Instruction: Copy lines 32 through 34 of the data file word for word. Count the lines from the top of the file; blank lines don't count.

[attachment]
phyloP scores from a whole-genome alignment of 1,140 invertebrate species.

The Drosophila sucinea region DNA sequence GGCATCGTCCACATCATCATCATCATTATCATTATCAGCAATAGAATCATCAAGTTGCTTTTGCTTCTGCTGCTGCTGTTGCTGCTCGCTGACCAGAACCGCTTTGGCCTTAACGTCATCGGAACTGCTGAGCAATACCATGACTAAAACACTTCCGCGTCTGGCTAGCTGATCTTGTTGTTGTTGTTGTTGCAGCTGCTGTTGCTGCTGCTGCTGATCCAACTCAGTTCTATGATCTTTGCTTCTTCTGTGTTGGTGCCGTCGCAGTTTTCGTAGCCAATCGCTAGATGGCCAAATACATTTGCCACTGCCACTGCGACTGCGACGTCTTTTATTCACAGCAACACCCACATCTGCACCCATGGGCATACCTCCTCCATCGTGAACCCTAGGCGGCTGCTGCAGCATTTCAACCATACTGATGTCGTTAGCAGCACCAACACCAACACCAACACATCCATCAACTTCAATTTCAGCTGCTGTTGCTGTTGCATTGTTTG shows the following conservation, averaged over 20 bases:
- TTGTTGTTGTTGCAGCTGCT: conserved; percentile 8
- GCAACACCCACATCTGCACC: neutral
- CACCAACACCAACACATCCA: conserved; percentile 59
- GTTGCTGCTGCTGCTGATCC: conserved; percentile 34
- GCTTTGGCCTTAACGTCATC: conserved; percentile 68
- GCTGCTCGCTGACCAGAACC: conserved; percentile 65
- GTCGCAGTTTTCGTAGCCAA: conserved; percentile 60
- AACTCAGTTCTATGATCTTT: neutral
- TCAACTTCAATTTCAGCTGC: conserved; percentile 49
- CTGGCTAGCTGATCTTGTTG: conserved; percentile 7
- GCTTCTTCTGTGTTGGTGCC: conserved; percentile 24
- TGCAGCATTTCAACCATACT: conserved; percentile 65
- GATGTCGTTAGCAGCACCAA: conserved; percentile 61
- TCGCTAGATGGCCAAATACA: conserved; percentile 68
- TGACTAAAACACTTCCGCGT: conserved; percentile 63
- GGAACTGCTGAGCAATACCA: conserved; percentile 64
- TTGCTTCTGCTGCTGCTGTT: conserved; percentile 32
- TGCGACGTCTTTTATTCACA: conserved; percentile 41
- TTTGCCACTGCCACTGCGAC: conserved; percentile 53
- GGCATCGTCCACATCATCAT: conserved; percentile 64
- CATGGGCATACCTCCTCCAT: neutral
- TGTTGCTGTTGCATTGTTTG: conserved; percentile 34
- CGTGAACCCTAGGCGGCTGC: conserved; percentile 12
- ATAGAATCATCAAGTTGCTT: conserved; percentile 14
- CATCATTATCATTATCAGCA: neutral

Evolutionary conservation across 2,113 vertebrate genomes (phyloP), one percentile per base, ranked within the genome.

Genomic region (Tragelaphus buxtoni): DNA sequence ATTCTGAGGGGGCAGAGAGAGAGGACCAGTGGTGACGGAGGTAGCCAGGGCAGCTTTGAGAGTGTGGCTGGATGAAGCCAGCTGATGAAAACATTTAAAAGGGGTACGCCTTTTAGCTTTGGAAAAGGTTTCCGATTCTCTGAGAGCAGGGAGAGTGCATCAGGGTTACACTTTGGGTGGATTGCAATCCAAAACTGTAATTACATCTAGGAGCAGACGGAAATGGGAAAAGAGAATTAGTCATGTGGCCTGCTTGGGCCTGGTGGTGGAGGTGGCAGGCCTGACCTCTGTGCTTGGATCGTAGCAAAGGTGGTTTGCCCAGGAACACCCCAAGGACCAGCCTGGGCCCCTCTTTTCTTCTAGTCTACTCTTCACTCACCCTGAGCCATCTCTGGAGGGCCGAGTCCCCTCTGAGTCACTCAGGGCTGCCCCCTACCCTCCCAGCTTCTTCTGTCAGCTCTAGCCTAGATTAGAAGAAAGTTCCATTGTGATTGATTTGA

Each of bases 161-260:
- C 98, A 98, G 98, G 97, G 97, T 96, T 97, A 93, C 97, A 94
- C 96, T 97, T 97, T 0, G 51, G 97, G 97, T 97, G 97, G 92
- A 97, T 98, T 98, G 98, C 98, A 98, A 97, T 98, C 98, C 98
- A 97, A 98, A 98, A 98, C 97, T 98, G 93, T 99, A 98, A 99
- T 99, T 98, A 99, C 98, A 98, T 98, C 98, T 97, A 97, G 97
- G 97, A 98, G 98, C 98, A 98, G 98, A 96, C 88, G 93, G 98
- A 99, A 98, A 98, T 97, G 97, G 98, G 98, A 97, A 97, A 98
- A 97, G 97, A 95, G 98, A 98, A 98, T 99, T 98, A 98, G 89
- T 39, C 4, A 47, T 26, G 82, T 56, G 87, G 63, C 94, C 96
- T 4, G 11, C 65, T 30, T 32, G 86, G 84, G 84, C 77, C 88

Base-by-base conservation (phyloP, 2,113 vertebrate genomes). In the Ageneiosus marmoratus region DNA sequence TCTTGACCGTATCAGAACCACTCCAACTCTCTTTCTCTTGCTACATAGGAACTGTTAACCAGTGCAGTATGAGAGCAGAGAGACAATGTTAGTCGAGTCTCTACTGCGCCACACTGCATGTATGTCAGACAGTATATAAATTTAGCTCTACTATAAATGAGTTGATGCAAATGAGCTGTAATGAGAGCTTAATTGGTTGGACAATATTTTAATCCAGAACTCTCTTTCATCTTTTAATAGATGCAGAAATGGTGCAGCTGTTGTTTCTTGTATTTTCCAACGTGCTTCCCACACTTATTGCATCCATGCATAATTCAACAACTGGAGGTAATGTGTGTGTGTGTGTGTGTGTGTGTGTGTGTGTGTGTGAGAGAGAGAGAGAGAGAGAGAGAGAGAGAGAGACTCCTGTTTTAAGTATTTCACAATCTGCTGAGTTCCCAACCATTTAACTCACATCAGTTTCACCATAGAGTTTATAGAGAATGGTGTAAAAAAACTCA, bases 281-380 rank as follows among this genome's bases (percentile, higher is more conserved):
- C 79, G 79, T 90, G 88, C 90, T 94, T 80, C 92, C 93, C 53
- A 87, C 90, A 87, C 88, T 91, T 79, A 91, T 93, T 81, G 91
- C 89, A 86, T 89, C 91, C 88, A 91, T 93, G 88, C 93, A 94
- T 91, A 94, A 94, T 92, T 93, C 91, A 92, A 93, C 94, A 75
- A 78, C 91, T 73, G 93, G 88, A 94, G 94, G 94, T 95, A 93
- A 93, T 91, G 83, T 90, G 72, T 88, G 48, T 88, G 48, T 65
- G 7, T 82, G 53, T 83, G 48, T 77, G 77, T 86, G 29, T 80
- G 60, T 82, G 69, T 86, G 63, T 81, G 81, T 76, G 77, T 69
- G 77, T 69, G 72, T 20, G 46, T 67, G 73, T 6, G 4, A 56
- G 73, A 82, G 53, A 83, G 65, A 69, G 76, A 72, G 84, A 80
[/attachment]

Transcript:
- C 96, T 97, T 97, T 0, G 51, G 97, G 97, T 97, G 97, G 92
- A 97, T 98, T 98, G 98, C 98, A 98, A 97, T 98, C 98, C 98
- A 97, A 98, A 98, A 98, C 97, T 98, G 93, T 99, A 98, A 99